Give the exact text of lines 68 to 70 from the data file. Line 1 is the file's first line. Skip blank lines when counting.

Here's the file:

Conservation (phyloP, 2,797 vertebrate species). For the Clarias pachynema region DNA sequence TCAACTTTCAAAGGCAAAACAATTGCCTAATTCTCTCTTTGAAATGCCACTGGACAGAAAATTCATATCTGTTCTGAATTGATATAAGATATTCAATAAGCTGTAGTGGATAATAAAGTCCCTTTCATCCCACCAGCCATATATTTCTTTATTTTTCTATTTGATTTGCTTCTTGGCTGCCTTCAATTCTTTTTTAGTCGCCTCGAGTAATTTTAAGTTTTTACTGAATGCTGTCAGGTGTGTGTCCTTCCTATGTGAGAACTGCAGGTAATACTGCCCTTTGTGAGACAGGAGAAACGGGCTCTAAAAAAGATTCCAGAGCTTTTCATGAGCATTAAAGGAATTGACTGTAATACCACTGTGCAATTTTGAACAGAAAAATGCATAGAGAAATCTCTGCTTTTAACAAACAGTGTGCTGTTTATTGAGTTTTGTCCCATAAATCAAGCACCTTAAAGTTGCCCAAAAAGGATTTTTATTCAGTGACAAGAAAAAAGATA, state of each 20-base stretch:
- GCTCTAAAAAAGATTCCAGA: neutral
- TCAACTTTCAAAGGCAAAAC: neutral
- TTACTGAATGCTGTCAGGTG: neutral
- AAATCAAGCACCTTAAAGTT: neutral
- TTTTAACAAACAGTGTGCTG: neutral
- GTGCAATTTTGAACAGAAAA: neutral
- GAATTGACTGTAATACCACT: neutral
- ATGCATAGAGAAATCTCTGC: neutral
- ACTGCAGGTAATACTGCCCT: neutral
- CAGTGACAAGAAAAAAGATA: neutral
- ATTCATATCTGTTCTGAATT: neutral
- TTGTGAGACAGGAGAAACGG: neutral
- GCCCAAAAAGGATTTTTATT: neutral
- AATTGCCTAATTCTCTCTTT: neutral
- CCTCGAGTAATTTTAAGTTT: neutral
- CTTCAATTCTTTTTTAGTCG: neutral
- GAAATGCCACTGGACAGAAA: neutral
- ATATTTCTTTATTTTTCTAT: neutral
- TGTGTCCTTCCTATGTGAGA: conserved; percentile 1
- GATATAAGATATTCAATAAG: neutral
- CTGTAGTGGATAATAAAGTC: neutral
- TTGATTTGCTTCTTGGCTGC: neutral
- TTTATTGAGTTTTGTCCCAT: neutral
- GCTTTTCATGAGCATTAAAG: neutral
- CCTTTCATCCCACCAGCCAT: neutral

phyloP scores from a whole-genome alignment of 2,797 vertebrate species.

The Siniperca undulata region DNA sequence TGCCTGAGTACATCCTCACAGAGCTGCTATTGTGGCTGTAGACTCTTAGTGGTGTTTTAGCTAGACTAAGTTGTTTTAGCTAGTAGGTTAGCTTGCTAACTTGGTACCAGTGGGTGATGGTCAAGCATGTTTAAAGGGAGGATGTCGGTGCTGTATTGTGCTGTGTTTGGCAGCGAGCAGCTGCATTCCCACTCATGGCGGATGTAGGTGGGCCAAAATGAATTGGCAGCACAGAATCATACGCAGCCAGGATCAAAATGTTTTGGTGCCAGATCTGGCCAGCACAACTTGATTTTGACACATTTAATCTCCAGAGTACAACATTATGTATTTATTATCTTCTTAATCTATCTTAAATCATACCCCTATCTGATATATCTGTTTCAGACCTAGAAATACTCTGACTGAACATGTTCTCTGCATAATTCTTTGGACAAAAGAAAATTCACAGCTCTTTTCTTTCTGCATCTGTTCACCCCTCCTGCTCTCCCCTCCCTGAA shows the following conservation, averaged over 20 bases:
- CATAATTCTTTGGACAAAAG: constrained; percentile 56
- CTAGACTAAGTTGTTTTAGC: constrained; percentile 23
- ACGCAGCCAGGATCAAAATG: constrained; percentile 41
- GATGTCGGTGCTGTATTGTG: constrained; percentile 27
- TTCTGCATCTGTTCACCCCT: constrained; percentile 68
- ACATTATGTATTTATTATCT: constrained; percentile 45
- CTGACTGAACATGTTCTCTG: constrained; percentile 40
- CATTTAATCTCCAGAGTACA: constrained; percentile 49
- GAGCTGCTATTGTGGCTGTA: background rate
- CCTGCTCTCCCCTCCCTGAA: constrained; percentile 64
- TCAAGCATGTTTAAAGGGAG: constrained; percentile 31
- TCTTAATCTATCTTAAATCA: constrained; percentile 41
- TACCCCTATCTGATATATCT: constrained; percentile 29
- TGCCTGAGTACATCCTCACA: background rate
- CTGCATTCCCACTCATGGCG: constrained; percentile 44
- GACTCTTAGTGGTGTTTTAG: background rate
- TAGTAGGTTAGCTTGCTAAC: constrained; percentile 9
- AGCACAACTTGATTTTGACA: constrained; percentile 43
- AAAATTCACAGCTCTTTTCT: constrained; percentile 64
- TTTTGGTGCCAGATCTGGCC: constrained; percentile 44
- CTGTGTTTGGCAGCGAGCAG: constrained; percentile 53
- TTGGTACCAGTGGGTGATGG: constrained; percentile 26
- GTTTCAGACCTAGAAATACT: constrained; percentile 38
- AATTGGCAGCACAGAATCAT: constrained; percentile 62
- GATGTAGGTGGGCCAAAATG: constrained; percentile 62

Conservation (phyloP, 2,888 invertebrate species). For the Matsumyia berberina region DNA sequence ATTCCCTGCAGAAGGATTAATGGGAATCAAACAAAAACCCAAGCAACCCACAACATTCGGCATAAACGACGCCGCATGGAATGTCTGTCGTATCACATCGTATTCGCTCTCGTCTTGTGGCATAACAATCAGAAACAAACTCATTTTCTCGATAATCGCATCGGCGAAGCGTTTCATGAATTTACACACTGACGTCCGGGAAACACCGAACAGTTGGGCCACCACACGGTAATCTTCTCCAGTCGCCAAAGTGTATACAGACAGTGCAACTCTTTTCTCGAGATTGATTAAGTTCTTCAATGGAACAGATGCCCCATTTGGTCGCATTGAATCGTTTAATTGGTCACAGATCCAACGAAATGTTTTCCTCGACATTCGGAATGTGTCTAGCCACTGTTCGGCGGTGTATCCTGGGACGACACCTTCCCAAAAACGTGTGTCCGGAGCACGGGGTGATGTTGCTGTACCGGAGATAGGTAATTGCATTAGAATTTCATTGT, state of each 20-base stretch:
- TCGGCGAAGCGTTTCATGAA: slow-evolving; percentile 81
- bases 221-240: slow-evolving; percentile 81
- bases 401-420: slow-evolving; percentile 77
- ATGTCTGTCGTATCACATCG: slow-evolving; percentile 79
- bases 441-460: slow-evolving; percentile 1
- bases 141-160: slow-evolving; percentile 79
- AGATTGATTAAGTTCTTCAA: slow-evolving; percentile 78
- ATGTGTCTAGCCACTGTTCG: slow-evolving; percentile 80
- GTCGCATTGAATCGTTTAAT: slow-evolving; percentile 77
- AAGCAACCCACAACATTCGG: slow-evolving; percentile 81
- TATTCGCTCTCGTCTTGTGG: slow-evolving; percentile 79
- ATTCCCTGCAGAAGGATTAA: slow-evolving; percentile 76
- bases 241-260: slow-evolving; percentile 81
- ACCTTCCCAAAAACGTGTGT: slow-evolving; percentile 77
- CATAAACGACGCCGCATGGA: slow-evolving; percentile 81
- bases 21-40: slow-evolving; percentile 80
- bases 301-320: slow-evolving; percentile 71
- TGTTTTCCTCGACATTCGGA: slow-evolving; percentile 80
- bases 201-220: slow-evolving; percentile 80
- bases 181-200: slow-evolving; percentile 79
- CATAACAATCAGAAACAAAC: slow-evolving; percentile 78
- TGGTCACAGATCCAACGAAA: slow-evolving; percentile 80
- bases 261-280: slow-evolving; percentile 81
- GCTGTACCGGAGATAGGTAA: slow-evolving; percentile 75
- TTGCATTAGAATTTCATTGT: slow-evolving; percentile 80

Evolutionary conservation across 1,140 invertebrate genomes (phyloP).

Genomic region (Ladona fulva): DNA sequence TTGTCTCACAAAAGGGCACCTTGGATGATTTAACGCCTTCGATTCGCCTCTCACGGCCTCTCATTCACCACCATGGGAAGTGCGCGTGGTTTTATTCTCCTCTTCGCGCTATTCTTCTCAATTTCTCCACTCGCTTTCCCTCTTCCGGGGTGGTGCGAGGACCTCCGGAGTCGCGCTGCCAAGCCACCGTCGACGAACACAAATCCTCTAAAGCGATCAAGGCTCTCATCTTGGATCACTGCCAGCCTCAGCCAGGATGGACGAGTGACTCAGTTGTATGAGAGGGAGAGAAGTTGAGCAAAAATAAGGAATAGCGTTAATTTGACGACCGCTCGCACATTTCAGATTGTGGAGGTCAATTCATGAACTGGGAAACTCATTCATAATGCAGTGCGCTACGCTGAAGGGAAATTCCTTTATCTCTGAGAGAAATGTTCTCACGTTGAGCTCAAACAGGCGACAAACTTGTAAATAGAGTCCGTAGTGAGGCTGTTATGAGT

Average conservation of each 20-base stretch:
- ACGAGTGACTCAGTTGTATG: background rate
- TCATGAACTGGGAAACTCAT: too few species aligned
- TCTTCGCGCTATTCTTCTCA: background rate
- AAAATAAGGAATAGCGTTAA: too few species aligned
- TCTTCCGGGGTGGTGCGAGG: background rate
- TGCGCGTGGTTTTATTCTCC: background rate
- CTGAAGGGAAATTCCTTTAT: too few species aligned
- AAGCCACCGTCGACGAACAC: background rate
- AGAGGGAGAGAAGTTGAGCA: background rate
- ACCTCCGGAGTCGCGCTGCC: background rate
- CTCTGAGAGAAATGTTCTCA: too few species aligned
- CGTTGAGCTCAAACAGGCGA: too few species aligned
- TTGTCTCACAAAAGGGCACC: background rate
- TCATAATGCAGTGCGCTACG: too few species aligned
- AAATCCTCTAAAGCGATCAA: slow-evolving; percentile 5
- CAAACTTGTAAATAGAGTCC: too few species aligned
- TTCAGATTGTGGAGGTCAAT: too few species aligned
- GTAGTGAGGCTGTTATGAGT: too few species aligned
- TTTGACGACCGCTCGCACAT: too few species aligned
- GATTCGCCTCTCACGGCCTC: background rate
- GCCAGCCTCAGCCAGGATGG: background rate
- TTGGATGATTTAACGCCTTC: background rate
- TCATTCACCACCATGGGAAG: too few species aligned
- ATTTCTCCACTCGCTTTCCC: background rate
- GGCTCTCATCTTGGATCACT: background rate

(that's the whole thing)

- ACCTTCCCAAAAACGTGTGT: slow-evolving; percentile 77
- CATAAACGACGCCGCATGGA: slow-evolving; percentile 81
- bases 21-40: slow-evolving; percentile 80